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2. Tiger as Substitute.

a. The King's Two Daughters.

William Forbes, Dry River.

Deh was Anansi. He go out an' court two young lady was de king daughter an' mak dem a fool, an' dem ketch him an' tie him, an' de two sister go an' look a bundle a wood fe go an' mak a fire under a copper[2] fe bu'n him wid hot water. An' after when dem gone, he see Tiger was coming. Anansi said, "Lawd! Brar Tiger, I get into trouble heah!" An' said, "Fe wha'?" An' say, "King daughter wan' lib wid dem, come tie me." Tiger say, 'You fool, mak y' loose an' tie me!"

Anansi tie Tiger dere now an' Anansi go to a grass-root an' dodge. An' when de misses go t'row down de wood at de fireside, de littlest one say, "Sister! sister! look de little uncle wha' we tie heah, him tu'n a big uncle now!" Sister say, "I soon 'big uncle' him!" an' dem mak up de fire bu'n up de water, tak two ladle an' dem dashey upon Tiger. An' him jump, an' jump, pop de rope, tumble dump on de grass-root whe' Anansi was. Anansi laugh "Tissin, tissin, tissin!"

An' Tiger jump 'pon Anansi, say, "We mus' go look wood gwine to bu'n your back!" Tiger see some good wood on a cotton-tree well dry, an' Tiger say, "I don' care wha' you do!"

[1. depon here signifies "because of."

2. A kettle.]

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An' when Anansi go tip on cotton-tree, him chop one of de limb pum! an' 'top, an' chop again pum! an' holla, "None!" Tiger say, "Cut de wood, man!" An' holla again, "None!" Tiger said, "Cut de wood, I tell you, come down mak I bu'n you." Anansi say, "You stan' upon de bottom say 'cut de wood, but you know Hunter-man look fe you las' yeah track? Wha' you t'ink upon dis yeah track worse!" an' Tiger run, Anansi say, "He run, Massa Hunter-man, gone up on hill-side, gone dodge!" He move from dere gone on ribber-side. Anansi holla, "Him gone, Massa Hunterman, a ribber!" Tiger wheel back. An' Anansi holla to him say go to a sink-hole, an' Anansi get rid of him an' come off.

Jack man dora!

b. The Gub-gub Peas.

George Parkes, Mandeville.

A man plant a big field of gub-gub peas.[1] He got a watchman put there. This watchman can't read. The peas grow lovely an' bear lovely; everybody pass by, in love with the peas. Anansi himself pass an' want to have some. He beg the watchman, but the watchman refuse to give him. He went an' pick up an' old envelope, present it to the watchman an' say the master say to give the watchman. The watchman say, "The master know that I cannot read an' he sen' this thing come an' give me?" Anansi say, "I will read it for you." He said, "Hear what it say! The master say, 'You mus' tie Mr. Anansi at the fattest part of the gub-gub peas an' when the belly full, let him go.'" The watchman did so; when Anansi belly full, Anansi call to the watchman, an' the watchman let him go.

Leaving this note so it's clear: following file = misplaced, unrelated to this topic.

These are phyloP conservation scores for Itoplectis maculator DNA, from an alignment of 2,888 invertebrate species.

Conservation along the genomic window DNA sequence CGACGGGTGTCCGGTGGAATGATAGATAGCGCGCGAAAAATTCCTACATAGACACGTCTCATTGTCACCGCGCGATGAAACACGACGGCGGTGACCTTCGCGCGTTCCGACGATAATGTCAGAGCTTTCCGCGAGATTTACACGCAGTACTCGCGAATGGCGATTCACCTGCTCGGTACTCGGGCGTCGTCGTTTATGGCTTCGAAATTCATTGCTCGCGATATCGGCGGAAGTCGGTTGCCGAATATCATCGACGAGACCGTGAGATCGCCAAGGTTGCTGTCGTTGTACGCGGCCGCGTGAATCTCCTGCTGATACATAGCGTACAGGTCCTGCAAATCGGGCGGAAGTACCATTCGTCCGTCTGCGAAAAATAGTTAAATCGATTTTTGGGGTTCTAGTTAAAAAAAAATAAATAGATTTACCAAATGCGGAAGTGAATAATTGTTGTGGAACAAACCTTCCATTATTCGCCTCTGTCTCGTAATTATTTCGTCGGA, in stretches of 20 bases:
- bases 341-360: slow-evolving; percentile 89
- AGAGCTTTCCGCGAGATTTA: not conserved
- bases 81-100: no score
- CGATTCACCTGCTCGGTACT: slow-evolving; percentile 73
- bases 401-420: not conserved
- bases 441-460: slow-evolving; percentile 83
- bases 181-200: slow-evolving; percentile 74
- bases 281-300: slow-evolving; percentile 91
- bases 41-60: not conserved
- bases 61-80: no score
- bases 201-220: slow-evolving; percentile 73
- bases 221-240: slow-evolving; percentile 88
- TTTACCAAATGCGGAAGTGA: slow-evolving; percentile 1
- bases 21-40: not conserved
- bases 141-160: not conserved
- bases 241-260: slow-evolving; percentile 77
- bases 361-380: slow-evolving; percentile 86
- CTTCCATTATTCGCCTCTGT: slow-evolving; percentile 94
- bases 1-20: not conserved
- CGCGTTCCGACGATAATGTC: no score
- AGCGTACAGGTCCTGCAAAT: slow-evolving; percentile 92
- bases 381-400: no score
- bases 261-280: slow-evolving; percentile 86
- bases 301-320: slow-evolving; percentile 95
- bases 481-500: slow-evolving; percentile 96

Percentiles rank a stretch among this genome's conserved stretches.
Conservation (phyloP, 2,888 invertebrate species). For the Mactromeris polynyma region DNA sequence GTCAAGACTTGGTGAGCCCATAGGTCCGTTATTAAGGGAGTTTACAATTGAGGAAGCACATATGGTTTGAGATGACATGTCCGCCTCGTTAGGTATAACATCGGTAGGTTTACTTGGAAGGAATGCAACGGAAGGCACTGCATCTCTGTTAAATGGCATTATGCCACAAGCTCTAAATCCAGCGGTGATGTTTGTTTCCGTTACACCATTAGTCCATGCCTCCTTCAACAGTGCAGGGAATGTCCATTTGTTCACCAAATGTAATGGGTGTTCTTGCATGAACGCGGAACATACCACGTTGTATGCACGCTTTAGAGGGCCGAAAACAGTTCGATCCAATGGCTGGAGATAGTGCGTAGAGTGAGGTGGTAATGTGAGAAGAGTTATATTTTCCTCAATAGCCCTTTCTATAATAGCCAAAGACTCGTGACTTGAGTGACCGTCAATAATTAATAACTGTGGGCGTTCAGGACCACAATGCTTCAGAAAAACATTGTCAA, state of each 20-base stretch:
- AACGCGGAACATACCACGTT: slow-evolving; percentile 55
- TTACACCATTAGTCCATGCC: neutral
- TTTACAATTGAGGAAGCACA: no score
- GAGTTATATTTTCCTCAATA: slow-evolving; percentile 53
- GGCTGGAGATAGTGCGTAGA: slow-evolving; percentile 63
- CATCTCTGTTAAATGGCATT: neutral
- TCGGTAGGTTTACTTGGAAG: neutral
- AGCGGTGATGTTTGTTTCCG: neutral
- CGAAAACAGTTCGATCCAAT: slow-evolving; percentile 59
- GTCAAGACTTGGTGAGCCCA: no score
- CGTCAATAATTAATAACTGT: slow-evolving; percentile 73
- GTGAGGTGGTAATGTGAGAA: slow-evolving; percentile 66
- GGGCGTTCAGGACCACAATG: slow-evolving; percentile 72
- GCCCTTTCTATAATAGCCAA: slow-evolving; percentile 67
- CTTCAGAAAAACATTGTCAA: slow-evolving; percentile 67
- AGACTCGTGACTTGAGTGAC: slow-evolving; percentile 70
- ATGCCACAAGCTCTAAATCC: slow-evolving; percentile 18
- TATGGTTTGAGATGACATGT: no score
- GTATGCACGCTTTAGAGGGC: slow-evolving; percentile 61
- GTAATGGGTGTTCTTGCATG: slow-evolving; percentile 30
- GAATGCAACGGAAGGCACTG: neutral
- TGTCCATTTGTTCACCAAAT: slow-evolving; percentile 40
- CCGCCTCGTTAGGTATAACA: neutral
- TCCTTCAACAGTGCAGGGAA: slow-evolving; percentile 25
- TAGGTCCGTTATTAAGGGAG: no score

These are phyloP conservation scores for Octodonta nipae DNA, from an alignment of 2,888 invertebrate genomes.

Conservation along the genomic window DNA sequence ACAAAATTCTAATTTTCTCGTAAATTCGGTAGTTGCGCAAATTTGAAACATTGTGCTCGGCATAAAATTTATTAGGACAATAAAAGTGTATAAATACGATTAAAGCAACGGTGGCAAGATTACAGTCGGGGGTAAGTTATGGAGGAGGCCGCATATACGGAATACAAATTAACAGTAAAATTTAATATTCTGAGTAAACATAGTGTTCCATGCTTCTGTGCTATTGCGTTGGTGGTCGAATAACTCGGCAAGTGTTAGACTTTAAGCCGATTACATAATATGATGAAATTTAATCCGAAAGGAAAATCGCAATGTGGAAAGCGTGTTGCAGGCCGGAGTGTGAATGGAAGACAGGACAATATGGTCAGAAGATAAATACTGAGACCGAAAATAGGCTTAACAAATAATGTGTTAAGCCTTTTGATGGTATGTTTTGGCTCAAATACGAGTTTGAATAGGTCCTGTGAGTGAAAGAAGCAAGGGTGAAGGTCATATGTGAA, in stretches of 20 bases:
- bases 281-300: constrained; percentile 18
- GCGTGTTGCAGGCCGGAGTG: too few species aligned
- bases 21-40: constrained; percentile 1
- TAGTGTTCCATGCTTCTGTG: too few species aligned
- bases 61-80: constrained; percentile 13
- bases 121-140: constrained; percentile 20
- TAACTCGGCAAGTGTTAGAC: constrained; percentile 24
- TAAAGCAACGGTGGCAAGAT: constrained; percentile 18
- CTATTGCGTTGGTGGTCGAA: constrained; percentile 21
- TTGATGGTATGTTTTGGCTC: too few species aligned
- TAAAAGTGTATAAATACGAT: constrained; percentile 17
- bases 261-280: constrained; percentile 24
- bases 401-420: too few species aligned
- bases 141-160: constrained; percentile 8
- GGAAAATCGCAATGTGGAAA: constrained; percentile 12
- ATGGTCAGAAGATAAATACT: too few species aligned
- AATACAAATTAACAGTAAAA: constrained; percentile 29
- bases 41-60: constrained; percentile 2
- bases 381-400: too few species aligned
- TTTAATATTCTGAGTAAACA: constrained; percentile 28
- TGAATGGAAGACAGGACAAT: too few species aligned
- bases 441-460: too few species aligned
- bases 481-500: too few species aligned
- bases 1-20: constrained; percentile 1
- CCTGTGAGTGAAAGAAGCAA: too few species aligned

After Anansi gone, the master of the peas come an' ask the watchman what was the matter with the peas. The watchman tol' him. Master say he see no man, no man came to him an' he send no letter, an' if a man come to him like that, he mus' tie him in the peas but no let him away till he come. The nex' day, Anansi come back with the same letter an' say, "Master say, give you this." Anansi read the same letter, an' watchman tie Anansi in the peas. An' when Anansi belly full, him call to the watchman to let him go, but watchman refuse. Anansi call out a second time, "Come, let me go!" The watchman say, "No, you don' go!" Anansi say, 'If you don' let me go, I spit on the groun' an' you rotten!"[2] Watchman get frighten an' untie him.

[1. Tall bush peas, one of the commonest and most prized of Jamaica crop.

2. Anansi here claims the power of a sorcerer.]

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Few minutes after that the master came; an' tol' him if he come back the nex' time, no matter what he say, hol' him. The nex' day, Anansi came back with the same letter an' read the same story to the man. The man tie him in the peas, an', after him belly full, he call to the man to let him go; but the man refuse,--all that he say he refuse until the master arrive.

The master take Anansi an' carry him to his yard an' tie him up to a tree, take a big iron an' put it in the fire to hot. Now while the iron was heating, Anansi was crying. Lion was passing then, see Anansi tie up underneath the tree, ask him what cause him to be tied there. Anansi said to Lion from since him born he never hol' knife an' fork, an' de people wan' him now to hol' knife an' fork. Lion said to Anansi, "You too wort'less man! me can hol' it. I will loose you and then you tie me there." So Lion loose Anansi an' Anansi tied Lion to the tree. So Anansi went away, now, far into the bush an' climb upon a tree to see what taking place. When the master came out, instead of seeing Anansi he see Lion. He took out the hot iron out of the fire an' shove it in in Lion ear. An Lion make a plunge an' pop the rope an' away gallop in the bush an' stan' up underneath the same tree where Anansi was. Anansi got frighten an' begin to tremble an' shake the tree, Lion then hol' up his head an' see Anansi. He called for Anansi to come down. Anansi shout to the people, "See de man who you lookin' fe! see de man underneat' de tree!" An' Lion gallop away an' live in the bush until now, an' Anansi get free.

Next: 3. Tiger as Riding-horse.